Table of contents
About this book
Since the 2000s, the Japanese word shōjo has gained global currency, accompanying the transcultural spread of other popular Japanese media such as manga and anime. The term refers to both a character type specifically, as well as commercial genres marketed to female audiences more generally. Through its diverse chapters this edited collection introduces the two main currents of shōjo research: on the one hand, historical investigations of Japan’s modern girl culture and its representations, informed by Japanese-studies and gender-studies concerns; on the other hand, explorations of the transcultural performativity of shōjo as a crafted concept and affect-prone code, shaped by media studies, genre theory, and fan-culture research.
While acknowledging that shōjo has mediated multiple discourses throughout the twentieth century—discourses on Japan and its modernity, consumption and consumerism, non-hegemonic gender, and also technology—this volume shifts the focus to shōjo mediations, stretching from media by and for actual girls, to shōjo as media. As a result, the Japan-derived concept, while still situated, begins to offer possibilities for broader conceptualizations of girlness within the contemporary global digital mediascape.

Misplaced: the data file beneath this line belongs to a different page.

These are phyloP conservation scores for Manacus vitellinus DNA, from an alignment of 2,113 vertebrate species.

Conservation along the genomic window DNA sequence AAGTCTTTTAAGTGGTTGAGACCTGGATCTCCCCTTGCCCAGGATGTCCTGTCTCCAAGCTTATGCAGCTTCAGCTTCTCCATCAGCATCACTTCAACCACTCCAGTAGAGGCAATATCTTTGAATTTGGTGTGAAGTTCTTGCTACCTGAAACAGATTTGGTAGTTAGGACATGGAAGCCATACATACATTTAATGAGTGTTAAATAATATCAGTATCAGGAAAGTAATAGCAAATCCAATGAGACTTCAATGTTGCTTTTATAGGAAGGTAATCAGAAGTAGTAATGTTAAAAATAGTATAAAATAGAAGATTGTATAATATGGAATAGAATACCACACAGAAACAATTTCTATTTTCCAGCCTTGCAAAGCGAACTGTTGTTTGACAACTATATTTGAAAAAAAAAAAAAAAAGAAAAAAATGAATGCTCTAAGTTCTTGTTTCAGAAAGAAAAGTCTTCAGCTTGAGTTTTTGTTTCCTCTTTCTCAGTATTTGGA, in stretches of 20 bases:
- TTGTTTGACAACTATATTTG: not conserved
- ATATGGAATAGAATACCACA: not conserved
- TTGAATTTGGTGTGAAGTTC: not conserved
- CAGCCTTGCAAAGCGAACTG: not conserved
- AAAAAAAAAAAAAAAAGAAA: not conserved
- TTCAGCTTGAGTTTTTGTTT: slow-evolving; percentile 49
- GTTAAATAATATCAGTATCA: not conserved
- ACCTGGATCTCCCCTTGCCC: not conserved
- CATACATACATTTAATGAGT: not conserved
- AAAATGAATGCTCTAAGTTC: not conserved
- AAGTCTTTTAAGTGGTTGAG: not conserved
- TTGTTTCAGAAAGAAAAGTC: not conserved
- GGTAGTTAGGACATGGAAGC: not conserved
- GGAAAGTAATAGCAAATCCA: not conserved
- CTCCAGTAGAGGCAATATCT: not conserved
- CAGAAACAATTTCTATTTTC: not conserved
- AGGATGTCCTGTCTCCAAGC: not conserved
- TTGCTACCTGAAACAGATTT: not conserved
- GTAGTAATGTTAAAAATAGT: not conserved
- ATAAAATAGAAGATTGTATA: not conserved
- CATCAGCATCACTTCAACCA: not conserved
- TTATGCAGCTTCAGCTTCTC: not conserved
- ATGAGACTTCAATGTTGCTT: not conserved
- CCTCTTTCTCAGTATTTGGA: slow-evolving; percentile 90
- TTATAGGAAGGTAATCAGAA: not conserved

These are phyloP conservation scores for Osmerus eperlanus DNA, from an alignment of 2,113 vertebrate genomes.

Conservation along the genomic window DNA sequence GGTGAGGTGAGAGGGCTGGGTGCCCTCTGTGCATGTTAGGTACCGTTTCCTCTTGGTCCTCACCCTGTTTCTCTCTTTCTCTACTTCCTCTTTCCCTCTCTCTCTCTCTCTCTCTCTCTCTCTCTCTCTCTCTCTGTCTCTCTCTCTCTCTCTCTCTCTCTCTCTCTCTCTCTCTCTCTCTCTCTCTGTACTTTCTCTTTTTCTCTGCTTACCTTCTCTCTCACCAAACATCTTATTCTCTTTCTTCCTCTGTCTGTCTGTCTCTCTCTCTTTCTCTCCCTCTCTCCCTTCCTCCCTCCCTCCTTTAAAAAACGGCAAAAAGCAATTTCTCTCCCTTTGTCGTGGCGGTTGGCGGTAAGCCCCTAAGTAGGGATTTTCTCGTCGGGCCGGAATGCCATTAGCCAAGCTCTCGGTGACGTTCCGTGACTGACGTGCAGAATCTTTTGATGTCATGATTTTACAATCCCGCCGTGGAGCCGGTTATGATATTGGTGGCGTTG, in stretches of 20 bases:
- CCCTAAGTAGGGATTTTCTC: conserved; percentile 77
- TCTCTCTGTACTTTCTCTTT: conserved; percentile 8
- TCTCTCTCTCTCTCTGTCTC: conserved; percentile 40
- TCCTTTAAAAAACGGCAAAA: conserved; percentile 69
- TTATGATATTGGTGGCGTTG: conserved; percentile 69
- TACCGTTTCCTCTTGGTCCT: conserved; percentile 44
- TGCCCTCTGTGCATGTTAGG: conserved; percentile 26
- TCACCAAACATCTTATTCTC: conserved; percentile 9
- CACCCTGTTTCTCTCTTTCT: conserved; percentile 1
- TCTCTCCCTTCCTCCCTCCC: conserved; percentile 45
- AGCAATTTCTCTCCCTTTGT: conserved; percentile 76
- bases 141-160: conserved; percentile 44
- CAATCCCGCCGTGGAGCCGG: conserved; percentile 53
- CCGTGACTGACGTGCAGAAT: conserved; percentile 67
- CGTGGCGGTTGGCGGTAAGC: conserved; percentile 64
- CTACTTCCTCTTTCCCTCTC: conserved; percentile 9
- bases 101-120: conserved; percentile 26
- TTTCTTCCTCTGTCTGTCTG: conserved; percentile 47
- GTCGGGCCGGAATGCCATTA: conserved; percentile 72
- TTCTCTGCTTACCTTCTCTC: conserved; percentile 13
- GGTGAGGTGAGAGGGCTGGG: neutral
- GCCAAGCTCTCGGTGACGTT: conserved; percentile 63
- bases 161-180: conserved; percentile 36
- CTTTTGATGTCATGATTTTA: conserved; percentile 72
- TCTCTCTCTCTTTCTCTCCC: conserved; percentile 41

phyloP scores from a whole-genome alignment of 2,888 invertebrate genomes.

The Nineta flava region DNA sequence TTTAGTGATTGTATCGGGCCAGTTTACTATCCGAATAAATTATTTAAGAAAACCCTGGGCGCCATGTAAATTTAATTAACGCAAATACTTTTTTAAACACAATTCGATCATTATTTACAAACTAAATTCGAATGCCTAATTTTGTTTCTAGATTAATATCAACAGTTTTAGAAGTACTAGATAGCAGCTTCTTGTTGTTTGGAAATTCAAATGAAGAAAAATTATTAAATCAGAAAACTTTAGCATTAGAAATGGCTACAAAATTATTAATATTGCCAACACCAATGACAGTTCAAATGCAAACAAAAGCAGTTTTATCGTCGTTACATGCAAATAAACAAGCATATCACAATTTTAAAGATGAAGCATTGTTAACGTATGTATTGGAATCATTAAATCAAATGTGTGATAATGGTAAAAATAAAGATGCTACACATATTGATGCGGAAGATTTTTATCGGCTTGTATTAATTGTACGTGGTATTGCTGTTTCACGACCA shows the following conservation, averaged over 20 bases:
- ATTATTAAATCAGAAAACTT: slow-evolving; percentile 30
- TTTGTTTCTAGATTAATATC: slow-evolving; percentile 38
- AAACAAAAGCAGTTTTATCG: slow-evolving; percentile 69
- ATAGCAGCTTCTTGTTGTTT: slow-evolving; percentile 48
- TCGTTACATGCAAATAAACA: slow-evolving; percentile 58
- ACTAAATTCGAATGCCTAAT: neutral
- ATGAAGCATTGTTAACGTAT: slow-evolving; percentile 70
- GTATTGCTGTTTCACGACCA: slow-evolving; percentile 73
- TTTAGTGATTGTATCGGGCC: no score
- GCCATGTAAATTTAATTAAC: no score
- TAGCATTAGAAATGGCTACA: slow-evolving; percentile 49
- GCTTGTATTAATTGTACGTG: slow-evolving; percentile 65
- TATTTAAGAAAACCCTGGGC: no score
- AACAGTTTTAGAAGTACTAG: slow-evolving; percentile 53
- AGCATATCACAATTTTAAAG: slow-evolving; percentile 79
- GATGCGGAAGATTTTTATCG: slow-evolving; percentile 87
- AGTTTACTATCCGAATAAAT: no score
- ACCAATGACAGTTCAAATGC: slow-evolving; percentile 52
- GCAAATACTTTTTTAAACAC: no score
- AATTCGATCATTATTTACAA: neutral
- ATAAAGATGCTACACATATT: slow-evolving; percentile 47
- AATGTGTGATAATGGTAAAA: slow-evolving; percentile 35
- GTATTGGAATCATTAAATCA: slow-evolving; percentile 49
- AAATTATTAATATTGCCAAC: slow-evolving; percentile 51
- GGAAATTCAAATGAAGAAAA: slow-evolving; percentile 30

Editors and affiliations
- DOI https://doi.org/10.1007/978-3-030-01485-8
- Copyright Information The Editor(s) (if applicable) and The Author(s) 2019
- Publisher Name Palgrave Macmillan, Cham
- eBook Packages Literature, Cultural and Media Studies
- Print ISBN 978-3-030-01484-1
- Online ISBN 978-3-030-01485-8
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